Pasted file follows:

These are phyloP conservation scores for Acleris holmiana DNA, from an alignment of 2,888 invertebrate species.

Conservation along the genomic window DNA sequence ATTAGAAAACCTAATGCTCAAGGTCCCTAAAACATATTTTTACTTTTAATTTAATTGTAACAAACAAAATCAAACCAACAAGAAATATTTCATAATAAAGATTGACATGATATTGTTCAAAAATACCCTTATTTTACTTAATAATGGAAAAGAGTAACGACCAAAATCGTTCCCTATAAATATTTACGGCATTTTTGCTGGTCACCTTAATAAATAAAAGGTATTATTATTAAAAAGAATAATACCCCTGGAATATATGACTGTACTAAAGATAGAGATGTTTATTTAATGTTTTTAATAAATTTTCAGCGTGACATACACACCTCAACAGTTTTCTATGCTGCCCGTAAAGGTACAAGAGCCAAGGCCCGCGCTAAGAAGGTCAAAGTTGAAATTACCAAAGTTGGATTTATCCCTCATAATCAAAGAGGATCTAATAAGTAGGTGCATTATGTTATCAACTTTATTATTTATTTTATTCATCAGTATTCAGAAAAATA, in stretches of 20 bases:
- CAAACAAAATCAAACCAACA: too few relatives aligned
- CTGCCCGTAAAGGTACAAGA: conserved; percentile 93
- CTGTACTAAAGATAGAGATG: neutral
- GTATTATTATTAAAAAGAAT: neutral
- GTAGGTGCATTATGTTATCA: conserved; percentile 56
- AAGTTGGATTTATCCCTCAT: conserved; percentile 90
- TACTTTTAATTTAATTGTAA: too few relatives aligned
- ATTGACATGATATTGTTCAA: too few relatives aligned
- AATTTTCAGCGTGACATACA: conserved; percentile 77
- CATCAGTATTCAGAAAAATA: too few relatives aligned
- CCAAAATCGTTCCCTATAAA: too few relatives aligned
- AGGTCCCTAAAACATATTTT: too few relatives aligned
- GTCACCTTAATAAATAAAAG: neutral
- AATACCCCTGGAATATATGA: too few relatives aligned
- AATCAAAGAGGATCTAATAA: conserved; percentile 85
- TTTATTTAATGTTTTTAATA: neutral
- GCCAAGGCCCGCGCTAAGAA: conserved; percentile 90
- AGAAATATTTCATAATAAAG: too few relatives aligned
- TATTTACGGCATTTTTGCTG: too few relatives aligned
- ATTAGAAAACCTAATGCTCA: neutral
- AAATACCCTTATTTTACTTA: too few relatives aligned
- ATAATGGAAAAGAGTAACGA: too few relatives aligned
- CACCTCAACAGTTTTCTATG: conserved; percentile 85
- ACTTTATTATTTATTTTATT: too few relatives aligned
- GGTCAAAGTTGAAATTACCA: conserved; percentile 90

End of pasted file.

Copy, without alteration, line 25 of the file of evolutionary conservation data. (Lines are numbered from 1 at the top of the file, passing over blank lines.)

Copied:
- CACCTCAACAGTTTTCTATG: conserved; percentile 85